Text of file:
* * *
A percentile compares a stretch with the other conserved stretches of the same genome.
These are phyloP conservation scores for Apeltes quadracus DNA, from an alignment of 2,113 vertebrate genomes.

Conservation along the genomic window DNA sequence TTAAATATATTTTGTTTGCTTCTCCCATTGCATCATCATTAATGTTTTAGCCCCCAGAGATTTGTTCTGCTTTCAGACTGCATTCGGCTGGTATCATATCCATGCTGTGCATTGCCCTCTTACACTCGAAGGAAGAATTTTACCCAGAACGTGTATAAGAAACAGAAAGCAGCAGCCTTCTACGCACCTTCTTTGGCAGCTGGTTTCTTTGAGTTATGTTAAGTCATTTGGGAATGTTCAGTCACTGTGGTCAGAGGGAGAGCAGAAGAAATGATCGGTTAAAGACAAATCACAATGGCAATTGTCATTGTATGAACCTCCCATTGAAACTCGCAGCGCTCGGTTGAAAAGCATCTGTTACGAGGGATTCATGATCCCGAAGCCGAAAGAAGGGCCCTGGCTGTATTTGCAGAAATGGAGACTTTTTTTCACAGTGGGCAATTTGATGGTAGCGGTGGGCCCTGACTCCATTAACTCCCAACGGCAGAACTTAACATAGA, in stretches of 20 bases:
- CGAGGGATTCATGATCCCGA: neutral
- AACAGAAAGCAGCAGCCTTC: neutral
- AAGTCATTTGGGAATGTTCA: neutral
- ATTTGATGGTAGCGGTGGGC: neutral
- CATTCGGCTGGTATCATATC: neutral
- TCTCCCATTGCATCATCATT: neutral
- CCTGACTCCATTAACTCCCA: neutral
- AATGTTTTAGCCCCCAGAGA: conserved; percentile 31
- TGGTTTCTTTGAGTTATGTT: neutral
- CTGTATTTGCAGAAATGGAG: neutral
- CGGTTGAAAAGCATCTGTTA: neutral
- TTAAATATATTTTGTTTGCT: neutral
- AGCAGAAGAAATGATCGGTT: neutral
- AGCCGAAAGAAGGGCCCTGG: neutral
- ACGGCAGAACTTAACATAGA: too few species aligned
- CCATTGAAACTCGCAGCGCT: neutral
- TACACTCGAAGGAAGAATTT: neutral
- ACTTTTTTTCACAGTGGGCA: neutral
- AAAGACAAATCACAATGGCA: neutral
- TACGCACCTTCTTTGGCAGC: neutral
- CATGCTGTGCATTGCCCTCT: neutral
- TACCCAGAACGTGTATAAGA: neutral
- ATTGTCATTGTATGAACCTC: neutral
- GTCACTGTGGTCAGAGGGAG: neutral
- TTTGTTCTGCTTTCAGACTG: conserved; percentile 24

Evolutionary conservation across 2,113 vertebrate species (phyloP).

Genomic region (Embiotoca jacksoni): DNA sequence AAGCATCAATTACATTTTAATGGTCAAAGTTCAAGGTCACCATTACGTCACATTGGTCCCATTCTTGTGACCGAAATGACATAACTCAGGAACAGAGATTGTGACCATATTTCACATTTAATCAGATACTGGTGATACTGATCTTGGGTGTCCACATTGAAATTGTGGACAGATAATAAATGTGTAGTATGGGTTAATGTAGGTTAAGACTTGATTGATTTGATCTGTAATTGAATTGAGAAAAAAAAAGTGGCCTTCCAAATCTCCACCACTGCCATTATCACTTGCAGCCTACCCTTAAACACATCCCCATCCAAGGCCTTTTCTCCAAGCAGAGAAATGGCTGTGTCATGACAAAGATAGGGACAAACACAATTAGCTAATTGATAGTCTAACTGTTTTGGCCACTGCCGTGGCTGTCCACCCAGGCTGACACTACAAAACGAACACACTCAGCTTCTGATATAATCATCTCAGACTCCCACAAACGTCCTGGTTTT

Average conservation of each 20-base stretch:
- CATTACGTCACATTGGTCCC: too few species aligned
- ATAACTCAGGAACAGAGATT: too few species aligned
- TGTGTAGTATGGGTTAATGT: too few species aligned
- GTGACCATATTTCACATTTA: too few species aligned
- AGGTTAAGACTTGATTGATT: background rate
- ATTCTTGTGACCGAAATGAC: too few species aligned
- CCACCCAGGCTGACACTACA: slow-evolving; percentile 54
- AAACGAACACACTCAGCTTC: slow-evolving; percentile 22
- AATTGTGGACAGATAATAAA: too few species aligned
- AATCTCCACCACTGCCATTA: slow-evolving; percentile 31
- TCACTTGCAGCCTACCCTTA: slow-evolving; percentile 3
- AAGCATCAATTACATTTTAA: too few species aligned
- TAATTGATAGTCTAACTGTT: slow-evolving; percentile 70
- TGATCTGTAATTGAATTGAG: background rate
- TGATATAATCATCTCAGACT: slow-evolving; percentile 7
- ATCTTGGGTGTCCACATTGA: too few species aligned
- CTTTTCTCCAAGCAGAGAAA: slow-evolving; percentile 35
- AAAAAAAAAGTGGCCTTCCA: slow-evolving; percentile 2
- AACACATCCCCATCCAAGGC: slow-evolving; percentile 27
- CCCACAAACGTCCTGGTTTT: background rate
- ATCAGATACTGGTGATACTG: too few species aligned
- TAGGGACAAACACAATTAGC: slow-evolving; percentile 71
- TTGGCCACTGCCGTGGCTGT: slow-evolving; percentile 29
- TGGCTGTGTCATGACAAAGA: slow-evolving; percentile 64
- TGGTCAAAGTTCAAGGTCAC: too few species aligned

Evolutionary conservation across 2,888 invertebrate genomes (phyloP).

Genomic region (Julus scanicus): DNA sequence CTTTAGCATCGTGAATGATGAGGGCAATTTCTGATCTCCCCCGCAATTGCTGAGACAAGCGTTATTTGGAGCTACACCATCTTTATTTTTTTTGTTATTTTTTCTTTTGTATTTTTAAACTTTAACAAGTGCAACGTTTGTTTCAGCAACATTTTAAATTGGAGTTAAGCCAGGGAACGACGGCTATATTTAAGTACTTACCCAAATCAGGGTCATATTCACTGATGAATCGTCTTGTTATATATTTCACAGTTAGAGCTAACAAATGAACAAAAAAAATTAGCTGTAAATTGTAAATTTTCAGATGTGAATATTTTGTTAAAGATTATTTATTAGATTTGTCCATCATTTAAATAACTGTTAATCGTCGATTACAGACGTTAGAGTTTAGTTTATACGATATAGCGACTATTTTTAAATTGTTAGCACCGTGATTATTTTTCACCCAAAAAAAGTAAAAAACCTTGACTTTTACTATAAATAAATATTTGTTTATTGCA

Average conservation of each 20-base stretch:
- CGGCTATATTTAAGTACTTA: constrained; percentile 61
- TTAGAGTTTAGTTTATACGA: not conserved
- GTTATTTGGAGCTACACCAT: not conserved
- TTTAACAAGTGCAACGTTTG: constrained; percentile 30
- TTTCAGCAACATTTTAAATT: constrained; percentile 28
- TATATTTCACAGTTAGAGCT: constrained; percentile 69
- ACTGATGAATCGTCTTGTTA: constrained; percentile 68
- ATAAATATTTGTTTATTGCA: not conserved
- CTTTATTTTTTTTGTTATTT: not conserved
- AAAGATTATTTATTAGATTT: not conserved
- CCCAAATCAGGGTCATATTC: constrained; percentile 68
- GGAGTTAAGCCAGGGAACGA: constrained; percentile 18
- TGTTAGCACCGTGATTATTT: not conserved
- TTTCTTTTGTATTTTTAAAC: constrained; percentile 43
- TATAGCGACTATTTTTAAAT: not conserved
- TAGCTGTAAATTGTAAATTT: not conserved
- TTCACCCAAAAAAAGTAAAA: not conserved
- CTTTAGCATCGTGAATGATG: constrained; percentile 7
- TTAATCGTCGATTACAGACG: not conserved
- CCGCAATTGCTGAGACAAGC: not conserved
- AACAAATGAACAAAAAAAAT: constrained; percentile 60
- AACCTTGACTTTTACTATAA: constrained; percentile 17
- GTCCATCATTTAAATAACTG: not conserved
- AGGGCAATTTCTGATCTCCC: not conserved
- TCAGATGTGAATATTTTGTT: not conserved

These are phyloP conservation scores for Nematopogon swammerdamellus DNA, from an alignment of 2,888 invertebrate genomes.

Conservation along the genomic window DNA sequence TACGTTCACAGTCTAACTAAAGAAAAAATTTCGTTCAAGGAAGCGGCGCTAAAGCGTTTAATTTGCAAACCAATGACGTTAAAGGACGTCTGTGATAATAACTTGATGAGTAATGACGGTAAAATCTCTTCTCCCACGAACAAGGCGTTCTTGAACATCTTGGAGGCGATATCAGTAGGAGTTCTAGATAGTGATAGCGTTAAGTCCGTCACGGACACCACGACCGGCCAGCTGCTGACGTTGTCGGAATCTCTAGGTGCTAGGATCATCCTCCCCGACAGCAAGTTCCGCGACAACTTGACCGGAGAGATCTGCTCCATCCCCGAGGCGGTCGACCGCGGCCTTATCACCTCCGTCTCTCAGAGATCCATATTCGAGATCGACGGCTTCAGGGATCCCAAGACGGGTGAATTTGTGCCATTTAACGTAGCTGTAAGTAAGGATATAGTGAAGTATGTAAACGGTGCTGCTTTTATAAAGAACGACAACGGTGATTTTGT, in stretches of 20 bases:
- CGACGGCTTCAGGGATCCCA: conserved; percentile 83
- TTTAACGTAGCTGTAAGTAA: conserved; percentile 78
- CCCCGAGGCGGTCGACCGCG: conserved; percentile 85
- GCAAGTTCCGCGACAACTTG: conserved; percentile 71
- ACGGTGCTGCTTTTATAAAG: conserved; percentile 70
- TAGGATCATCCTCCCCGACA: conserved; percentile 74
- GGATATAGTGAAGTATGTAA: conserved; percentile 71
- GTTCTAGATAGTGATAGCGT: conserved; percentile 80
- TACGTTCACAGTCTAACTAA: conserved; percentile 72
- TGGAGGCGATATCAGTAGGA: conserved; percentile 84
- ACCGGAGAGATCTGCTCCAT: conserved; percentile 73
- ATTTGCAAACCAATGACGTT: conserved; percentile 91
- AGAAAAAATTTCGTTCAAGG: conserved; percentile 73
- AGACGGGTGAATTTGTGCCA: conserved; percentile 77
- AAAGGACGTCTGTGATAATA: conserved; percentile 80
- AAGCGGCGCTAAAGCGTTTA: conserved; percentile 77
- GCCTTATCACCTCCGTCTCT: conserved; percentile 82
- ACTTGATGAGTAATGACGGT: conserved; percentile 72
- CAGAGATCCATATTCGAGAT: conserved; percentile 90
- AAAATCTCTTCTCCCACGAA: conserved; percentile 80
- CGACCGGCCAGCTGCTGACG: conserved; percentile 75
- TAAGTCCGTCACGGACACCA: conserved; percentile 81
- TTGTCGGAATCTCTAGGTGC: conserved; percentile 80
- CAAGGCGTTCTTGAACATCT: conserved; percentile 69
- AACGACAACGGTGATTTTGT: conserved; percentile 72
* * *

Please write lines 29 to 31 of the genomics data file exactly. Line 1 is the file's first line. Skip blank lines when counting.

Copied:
Evolutionary conservation across 2,113 vertebrate species (phyloP).

Genomic region (Embiotoca jacksoni): DNA sequence AAGCATCAATTACATTTTAATGGTCAAAGTTCAAGGTCACCATTACGTCACATTGGTCCCATTCTTGTGACCGAAATGACATAACTCAGGAACAGAGATTGTGACCATATTTCACATTTAATCAGATACTGGTGATACTGATCTTGGGTGTCCACATTGAAATTGTGGACAGATAATAAATGTGTAGTATGGGTTAATGTAGGTTAAGACTTGATTGATTTGATCTGTAATTGAATTGAGAAAAAAAAAGTGGCCTTCCAAATCTCCACCACTGCCATTATCACTTGCAGCCTACCCTTAAACACATCCCCATCCAAGGCCTTTTCTCCAAGCAGAGAAATGGCTGTGTCATGACAAAGATAGGGACAAACACAATTAGCTAATTGATAGTCTAACTGTTTTGGCCACTGCCGTGGCTGTCCACCCAGGCTGACACTACAAAACGAACACACTCAGCTTCTGATATAATCATCTCAGACTCCCACAAACGTCCTGGTTTT

Average conservation of each 20-base stretch: